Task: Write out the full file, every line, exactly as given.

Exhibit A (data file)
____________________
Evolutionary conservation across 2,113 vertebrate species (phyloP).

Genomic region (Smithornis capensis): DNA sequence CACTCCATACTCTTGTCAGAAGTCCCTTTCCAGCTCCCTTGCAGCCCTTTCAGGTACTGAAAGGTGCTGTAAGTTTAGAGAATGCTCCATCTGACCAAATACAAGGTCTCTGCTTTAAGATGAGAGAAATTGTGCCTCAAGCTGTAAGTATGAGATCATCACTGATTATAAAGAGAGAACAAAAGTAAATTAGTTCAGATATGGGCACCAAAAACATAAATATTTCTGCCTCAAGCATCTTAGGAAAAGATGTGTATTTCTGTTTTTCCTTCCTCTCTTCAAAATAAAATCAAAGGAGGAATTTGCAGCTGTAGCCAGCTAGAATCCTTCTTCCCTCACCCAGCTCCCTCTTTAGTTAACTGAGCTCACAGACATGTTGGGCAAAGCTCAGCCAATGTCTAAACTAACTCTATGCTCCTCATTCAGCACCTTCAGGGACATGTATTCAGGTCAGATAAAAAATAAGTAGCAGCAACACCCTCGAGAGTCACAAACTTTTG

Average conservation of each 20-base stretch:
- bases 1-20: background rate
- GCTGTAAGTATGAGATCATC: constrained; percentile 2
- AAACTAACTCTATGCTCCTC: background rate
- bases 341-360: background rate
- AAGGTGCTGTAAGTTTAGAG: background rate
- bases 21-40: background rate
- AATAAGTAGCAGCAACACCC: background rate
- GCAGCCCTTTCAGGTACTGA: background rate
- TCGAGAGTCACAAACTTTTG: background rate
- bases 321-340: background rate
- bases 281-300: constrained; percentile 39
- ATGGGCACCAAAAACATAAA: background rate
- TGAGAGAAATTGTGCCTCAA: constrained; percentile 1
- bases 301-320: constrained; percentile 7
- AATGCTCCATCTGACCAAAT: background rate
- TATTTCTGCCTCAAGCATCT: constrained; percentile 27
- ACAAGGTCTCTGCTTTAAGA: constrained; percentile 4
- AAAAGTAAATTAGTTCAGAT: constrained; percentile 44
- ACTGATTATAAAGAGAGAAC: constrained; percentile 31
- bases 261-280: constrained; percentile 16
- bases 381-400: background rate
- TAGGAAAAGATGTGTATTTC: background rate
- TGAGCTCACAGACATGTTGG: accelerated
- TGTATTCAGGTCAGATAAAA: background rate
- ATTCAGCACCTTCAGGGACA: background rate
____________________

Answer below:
Evolutionary conservation across 2,113 vertebrate species (phyloP).

Genomic region (Smithornis capensis): DNA sequence CACTCCATACTCTTGTCAGAAGTCCCTTTCCAGCTCCCTTGCAGCCCTTTCAGGTACTGAAAGGTGCTGTAAGTTTAGAGAATGCTCCATCTGACCAAATACAAGGTCTCTGCTTTAAGATGAGAGAAATTGTGCCTCAAGCTGTAAGTATGAGATCATCACTGATTATAAAGAGAGAACAAAAGTAAATTAGTTCAGATATGGGCACCAAAAACATAAATATTTCTGCCTCAAGCATCTTAGGAAAAGATGTGTATTTCTGTTTTTCCTTCCTCTCTTCAAAATAAAATCAAAGGAGGAATTTGCAGCTGTAGCCAGCTAGAATCCTTCTTCCCTCACCCAGCTCCCTCTTTAGTTAACTGAGCTCACAGACATGTTGGGCAAAGCTCAGCCAATGTCTAAACTAACTCTATGCTCCTCATTCAGCACCTTCAGGGACATGTATTCAGGTCAGATAAAAAATAAGTAGCAGCAACACCCTCGAGAGTCACAAACTTTTG

Average conservation of each 20-base stretch:
- bases 1-20: background rate
- GCTGTAAGTATGAGATCATC: constrained; percentile 2
- AAACTAACTCTATGCTCCTC: background rate
- bases 341-360: background rate
- AAGGTGCTGTAAGTTTAGAG: background rate
- bases 21-40: background rate
- AATAAGTAGCAGCAACACCC: background rate
- GCAGCCCTTTCAGGTACTGA: background rate
- TCGAGAGTCACAAACTTTTG: background rate
- bases 321-340: background rate
- bases 281-300: constrained; percentile 39
- ATGGGCACCAAAAACATAAA: background rate
- TGAGAGAAATTGTGCCTCAA: constrained; percentile 1
- bases 301-320: constrained; percentile 7
- AATGCTCCATCTGACCAAAT: background rate
- TATTTCTGCCTCAAGCATCT: constrained; percentile 27
- ACAAGGTCTCTGCTTTAAGA: constrained; percentile 4
- AAAAGTAAATTAGTTCAGAT: constrained; percentile 44
- ACTGATTATAAAGAGAGAAC: constrained; percentile 31
- bases 261-280: constrained; percentile 16
- bases 381-400: background rate
- TAGGAAAAGATGTGTATTTC: background rate
- TGAGCTCACAGACATGTTGG: accelerated
- TGTATTCAGGTCAGATAAAA: background rate
- ATTCAGCACCTTCAGGGACA: background rate